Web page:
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GAO on Detention and Removal of Aliens

Cite as "AILA InfoNet Doc. No. 97032859 (posted Mar. 28, 1997)"

Department of Justice, Immigration and Naturalization Service and Executive Office for Immigration Review: Inspection and Expedited Removal of Aliens; Detention and Removal of Aliens; Conduct of Removal Proceedings; Asylum Procedures, OGC-97-32, March 28, 1997

B-276475

March 28, 1997

The Honorable Orrin G. Hatch Chairman The Honorable Patrick J. Leahy Ranking Minority Member Committee on the Judiciary United States Senate

The Honorable Henry J. Hyde Chairman The Honorable John Conyers, Jr. Ranking Minority Member Committee on the Judiciary House of Representatives

Subject:Department of Justice, Immigration and Naturalization Service and Executive Office for Immigration Review: Inspection and Expedited Removal of Aliens; Detention and Removal of Aliens; Conduct of Removal Proceedings; Asylum Procedures

Pursuant to section 801(a)(2)(A) of title 5, United States Code, this is our report on a major rule promulgated by the Department of Justice, Immigration and Naturalization Service (INS) and Executive Office for Immigration Review (EOIR), entitled "Inspection and Expedited Removal of Aliens; Detention and Removal of Aliens; Conduct of Removal Proceedings; Asylum Procedures" (RIN: 1115-AE47). We received the rule on March 14, 1997. It was published in the Federal Register as a interim rule on March 6, 1997. 62 Fed. Reg. 10312.

The interim rule implements the provisions of the Illegal Immigration Reform and Immigrant Responsibility Act of 1996 (IIRIRA) governing expedited and regular removal proceedings, handling asylum claims and other activities involving the apprehension, detention, hearing of claims and ultimately the removal of inadmissible and deportable aliens.

The interim rule has an effective date of April 1, 1997, which is less than the 60-day delay in a major rule's effective date required by the Small Business Regulatory Enforcement Fairness Act of 1996 (SBREFA). In establishing the effective date, INS and EOIR state in the preamble to the interim rule that they find good cause to make the rule effective April 1, 1997, in order to meet the statutory deadline imposed by the IIRIRA. The preamble states that the statutory deadline necessitated the 30-day comment period in the notice of proposed rulemaking because of the time needed to draft the rule, coordinate with interested agencies, and complete the required Office of Management and Budget review process.

Enclosed is our assessment of INS' and EOIR's compliance with the procedural steps required by section 801(a)(1)(B)(i) through (iv) of title 5 with respect to the rule. Our review indicates that INS and EOIR, with the exception of the delay in the effective date, complied with the applicable requirements.

If you have any questions about this report, please contact James Vickers, Assistant General Counsel, at (202) 512-8210. The official responsible for GAO evaluation work relating to the Department of Justice, Immigration and Naturalization Service and Executive Office for Immigration Review is Norman Rabkin, Director, Administration of Justice Issues. Mr. Rabkin can be reached at (202) 512-8777.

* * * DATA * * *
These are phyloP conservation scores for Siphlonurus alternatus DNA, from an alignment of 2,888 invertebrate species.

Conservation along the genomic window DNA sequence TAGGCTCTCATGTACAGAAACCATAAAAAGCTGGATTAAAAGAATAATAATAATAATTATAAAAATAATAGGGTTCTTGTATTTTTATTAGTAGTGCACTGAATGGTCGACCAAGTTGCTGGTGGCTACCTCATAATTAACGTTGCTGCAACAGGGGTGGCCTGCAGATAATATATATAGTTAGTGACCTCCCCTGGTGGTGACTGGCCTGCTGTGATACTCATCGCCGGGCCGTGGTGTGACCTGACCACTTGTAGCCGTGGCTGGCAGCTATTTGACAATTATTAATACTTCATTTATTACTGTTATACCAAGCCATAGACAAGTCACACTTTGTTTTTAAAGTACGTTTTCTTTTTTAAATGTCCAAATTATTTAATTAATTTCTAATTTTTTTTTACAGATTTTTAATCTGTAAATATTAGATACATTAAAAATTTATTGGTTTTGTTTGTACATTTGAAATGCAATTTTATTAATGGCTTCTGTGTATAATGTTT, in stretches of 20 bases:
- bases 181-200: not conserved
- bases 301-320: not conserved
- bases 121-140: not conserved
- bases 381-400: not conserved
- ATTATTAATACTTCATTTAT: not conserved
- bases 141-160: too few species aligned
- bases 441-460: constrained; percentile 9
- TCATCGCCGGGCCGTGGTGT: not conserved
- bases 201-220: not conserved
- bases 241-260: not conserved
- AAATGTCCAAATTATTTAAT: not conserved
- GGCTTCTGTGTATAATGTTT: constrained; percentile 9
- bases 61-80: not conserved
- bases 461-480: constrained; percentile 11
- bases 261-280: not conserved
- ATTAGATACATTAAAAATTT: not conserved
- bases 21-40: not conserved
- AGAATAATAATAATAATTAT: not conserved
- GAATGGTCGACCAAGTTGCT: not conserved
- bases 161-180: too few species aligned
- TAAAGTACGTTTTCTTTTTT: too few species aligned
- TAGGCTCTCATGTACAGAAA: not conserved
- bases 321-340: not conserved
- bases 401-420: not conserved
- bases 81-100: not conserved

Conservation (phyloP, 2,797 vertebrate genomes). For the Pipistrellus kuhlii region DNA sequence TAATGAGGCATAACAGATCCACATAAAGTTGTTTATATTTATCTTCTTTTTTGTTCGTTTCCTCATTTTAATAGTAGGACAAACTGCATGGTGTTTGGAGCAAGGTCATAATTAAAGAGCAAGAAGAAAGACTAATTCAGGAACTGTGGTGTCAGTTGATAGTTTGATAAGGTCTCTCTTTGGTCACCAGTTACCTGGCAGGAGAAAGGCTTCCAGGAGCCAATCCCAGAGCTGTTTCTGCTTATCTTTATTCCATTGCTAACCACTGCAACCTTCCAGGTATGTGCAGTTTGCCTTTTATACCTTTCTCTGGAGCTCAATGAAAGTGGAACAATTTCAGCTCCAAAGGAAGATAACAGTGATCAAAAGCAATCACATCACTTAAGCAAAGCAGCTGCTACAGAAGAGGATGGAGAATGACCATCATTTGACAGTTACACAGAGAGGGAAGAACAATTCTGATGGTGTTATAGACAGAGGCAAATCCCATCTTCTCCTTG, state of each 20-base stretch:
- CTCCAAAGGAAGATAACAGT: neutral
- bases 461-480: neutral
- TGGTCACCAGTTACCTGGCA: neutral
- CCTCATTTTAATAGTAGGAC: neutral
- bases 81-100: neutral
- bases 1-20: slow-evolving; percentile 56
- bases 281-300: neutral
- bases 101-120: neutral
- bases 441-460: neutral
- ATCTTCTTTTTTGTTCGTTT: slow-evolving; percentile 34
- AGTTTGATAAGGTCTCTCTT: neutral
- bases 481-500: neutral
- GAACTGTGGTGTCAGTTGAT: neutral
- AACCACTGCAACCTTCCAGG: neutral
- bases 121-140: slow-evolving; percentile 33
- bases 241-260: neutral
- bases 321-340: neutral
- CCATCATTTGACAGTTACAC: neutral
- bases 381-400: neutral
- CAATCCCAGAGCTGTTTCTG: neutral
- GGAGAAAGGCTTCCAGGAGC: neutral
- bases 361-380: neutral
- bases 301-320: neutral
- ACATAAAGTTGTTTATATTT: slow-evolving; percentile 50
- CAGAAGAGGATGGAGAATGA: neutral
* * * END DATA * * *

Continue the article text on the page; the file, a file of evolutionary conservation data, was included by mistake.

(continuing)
Robert P. Murphy General Counsel

Enclosure

cc: The Honorable Doris Meissner Commissioner Immigration and Naturalization Service ENCLOSURE

ANALYSIS UNDER 5 U.S.C. § 801(a)(1)(B)(i)-(iv) OF A MAJOR RULE ISSUED BY THE DEPARTMENT OF JUSTICE, IMMIGRATION AND NATURALIZATION SERVICE AND EXECUTIVE OFFICE FOR IMMIGRATION REVIEW ENTITLED "INSPECTION AND EXPEDITED REMOVAL OF ALIENS; DETENTION AND REMOVAL OF ALIENS; CONDUCT OF REMOVAL PROCEEDINGS; ASYLUM PROCEDURES" (RIN: 1115-AE47) (i) Cost-benefit analysis

Both the Immigration and Naturalization Service (INS) and the Executive Office for Immigration Review (EOIR) have prepared a cost analysis of the impact on their budgets of the interim rule.

INS estimates that the cost to enforce the requirement to detain all criminal aliens will be at least $205 million, consisting of $65,284,000 for personnel and non- personnel costs of $139,732,000. The nonpersonnel figure includes $82,782,000 for bed space and related alien custody requirements (3,600 beds at $63.00 per day), $36,000,000 increase for alien travel expenses (3,600 removals at $1,000 each), and an additional $20,950,000 for detention vehicle expenses. INS is currently attempting to estimate the increased budgetary impact of detaining all aliens with administratively final orders of deportation pending their removal.

Also, INS estimates training employees on the new provisions of the law will be $2,977,500 and $2,000,000 for additional forms and changes needed to current forms.

The EOIR states that the provisions of the interim rule will require additional immigration judges, Immigration Court presence at existing INS detention centers, and construction of new Immigration Courts at new detention facilities. While there are several unknown variables which could effect the total cost, EOIR estimates that the annual cost could be as high as $25,000,000 including $21,300,000 for hiring new immigration judges and legal support staff.

(ii) Agency actions relevant to the Regulatory Flexibility Act, 5 U.S.C. §§ 603-605, 607 and 609

The Attorney General has certified that the interim rule will not have a significant economic impact on a substantial number of small entities because it only affects the federal government operations regarding examination, detention, and removal of aliens from the United States.

(iii) Agency actions relevant to sections 202-205 of the Unfunded Mandates Reform Act of 1995, 2 U.S.C. §§ 1532-1535